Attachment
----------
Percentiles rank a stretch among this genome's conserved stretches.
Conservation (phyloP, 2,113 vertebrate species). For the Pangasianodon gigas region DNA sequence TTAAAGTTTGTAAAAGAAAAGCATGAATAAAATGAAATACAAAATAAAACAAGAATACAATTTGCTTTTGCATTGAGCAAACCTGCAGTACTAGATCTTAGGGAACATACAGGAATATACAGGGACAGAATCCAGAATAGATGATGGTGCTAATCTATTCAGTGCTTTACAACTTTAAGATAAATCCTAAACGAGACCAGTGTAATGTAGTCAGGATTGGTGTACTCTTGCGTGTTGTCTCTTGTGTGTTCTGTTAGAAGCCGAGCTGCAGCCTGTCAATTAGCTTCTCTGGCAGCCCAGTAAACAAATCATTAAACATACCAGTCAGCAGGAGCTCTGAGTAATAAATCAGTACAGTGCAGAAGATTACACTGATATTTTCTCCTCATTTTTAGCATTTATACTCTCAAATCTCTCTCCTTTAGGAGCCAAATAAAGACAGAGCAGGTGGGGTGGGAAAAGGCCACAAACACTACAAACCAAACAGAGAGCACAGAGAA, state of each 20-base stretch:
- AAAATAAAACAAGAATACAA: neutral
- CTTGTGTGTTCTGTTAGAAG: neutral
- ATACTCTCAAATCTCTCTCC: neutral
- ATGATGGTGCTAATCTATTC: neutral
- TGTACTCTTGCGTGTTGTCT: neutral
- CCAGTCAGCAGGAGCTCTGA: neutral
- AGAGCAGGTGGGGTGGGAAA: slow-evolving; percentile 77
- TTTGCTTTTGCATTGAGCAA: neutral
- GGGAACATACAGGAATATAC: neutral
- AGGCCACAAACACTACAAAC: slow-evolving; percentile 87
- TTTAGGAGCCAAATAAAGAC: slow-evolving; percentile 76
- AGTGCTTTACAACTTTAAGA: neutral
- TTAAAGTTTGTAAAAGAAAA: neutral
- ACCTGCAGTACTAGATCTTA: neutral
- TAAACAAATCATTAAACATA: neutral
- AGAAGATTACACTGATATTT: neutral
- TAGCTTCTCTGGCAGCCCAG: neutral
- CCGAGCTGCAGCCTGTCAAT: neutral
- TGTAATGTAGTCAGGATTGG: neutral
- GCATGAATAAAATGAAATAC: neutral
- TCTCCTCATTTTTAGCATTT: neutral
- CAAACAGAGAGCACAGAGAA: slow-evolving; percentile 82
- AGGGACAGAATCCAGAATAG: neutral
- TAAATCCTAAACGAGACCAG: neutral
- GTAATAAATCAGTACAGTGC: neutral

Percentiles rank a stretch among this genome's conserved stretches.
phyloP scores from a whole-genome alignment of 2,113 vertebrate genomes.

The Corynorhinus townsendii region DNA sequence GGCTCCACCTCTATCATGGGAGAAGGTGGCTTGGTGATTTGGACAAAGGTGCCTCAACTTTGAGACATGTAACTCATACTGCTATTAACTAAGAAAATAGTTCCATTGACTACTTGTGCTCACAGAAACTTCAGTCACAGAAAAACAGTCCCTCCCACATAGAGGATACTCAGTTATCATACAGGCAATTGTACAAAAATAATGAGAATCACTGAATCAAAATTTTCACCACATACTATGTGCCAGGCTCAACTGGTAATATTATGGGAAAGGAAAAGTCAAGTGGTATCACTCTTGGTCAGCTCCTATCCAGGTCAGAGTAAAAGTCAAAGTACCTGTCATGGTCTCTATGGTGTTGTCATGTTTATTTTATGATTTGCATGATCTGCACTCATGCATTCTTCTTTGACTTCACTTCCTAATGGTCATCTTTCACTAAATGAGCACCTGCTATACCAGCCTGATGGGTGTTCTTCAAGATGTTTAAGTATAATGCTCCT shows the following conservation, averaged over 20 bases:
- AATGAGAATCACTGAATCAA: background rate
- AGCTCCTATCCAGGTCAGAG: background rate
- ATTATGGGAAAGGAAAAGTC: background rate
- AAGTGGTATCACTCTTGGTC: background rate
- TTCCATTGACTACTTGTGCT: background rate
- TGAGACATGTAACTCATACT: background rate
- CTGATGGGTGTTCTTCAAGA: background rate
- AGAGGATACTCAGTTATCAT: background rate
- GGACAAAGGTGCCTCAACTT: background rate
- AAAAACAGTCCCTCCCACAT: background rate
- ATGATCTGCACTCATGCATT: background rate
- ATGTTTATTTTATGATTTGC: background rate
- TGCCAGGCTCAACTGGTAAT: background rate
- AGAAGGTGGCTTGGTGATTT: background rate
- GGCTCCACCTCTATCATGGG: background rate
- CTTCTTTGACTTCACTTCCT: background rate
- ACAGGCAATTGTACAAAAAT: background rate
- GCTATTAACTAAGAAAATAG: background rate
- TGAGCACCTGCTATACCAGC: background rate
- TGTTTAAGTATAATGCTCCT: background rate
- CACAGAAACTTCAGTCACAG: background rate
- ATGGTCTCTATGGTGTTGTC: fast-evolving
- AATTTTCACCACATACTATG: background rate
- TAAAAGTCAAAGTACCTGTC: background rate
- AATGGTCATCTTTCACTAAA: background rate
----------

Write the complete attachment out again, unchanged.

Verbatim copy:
Percentiles rank a stretch among this genome's conserved stretches.
Conservation (phyloP, 2,113 vertebrate species). For the Pangasianodon gigas region DNA sequence TTAAAGTTTGTAAAAGAAAAGCATGAATAAAATGAAATACAAAATAAAACAAGAATACAATTTGCTTTTGCATTGAGCAAACCTGCAGTACTAGATCTTAGGGAACATACAGGAATATACAGGGACAGAATCCAGAATAGATGATGGTGCTAATCTATTCAGTGCTTTACAACTTTAAGATAAATCCTAAACGAGACCAGTGTAATGTAGTCAGGATTGGTGTACTCTTGCGTGTTGTCTCTTGTGTGTTCTGTTAGAAGCCGAGCTGCAGCCTGTCAATTAGCTTCTCTGGCAGCCCAGTAAACAAATCATTAAACATACCAGTCAGCAGGAGCTCTGAGTAATAAATCAGTACAGTGCAGAAGATTACACTGATATTTTCTCCTCATTTTTAGCATTTATACTCTCAAATCTCTCTCCTTTAGGAGCCAAATAAAGACAGAGCAGGTGGGGTGGGAAAAGGCCACAAACACTACAAACCAAACAGAGAGCACAGAGAA, state of each 20-base stretch:
- AAAATAAAACAAGAATACAA: neutral
- CTTGTGTGTTCTGTTAGAAG: neutral
- ATACTCTCAAATCTCTCTCC: neutral
- ATGATGGTGCTAATCTATTC: neutral
- TGTACTCTTGCGTGTTGTCT: neutral
- CCAGTCAGCAGGAGCTCTGA: neutral
- AGAGCAGGTGGGGTGGGAAA: slow-evolving; percentile 77
- TTTGCTTTTGCATTGAGCAA: neutral
- GGGAACATACAGGAATATAC: neutral
- AGGCCACAAACACTACAAAC: slow-evolving; percentile 87
- TTTAGGAGCCAAATAAAGAC: slow-evolving; percentile 76
- AGTGCTTTACAACTTTAAGA: neutral
- TTAAAGTTTGTAAAAGAAAA: neutral
- ACCTGCAGTACTAGATCTTA: neutral
- TAAACAAATCATTAAACATA: neutral
- AGAAGATTACACTGATATTT: neutral
- TAGCTTCTCTGGCAGCCCAG: neutral
- CCGAGCTGCAGCCTGTCAAT: neutral
- TGTAATGTAGTCAGGATTGG: neutral
- GCATGAATAAAATGAAATAC: neutral
- TCTCCTCATTTTTAGCATTT: neutral
- CAAACAGAGAGCACAGAGAA: slow-evolving; percentile 82
- AGGGACAGAATCCAGAATAG: neutral
- TAAATCCTAAACGAGACCAG: neutral
- GTAATAAATCAGTACAGTGC: neutral

Percentiles rank a stretch among this genome's conserved stretches.
phyloP scores from a whole-genome alignment of 2,113 vertebrate genomes.

The Corynorhinus townsendii region DNA sequence GGCTCCACCTCTATCATGGGAGAAGGTGGCTTGGTGATTTGGACAAAGGTGCCTCAACTTTGAGACATGTAACTCATACTGCTATTAACTAAGAAAATAGTTCCATTGACTACTTGTGCTCACAGAAACTTCAGTCACAGAAAAACAGTCCCTCCCACATAGAGGATACTCAGTTATCATACAGGCAATTGTACAAAAATAATGAGAATCACTGAATCAAAATTTTCACCACATACTATGTGCCAGGCTCAACTGGTAATATTATGGGAAAGGAAAAGTCAAGTGGTATCACTCTTGGTCAGCTCCTATCCAGGTCAGAGTAAAAGTCAAAGTACCTGTCATGGTCTCTATGGTGTTGTCATGTTTATTTTATGATTTGCATGATCTGCACTCATGCATTCTTCTTTGACTTCACTTCCTAATGGTCATCTTTCACTAAATGAGCACCTGCTATACCAGCCTGATGGGTGTTCTTCAAGATGTTTAAGTATAATGCTCCT shows the following conservation, averaged over 20 bases:
- AATGAGAATCACTGAATCAA: background rate
- AGCTCCTATCCAGGTCAGAG: background rate
- ATTATGGGAAAGGAAAAGTC: background rate
- AAGTGGTATCACTCTTGGTC: background rate
- TTCCATTGACTACTTGTGCT: background rate
- TGAGACATGTAACTCATACT: background rate
- CTGATGGGTGTTCTTCAAGA: background rate
- AGAGGATACTCAGTTATCAT: background rate
- GGACAAAGGTGCCTCAACTT: background rate
- AAAAACAGTCCCTCCCACAT: background rate
- ATGATCTGCACTCATGCATT: background rate
- ATGTTTATTTTATGATTTGC: background rate
- TGCCAGGCTCAACTGGTAAT: background rate
- AGAAGGTGGCTTGGTGATTT: background rate
- GGCTCCACCTCTATCATGGG: background rate
- CTTCTTTGACTTCACTTCCT: background rate
- ACAGGCAATTGTACAAAAAT: background rate
- GCTATTAACTAAGAAAATAG: background rate
- TGAGCACCTGCTATACCAGC: background rate
- TGTTTAAGTATAATGCTCCT: background rate
- CACAGAAACTTCAGTCACAG: background rate
- ATGGTCTCTATGGTGTTGTC: fast-evolving
- AATTTTCACCACATACTATG: background rate
- TAAAAGTCAAAGTACCTGTC: background rate
- AATGGTCATCTTTCACTAAA: background rate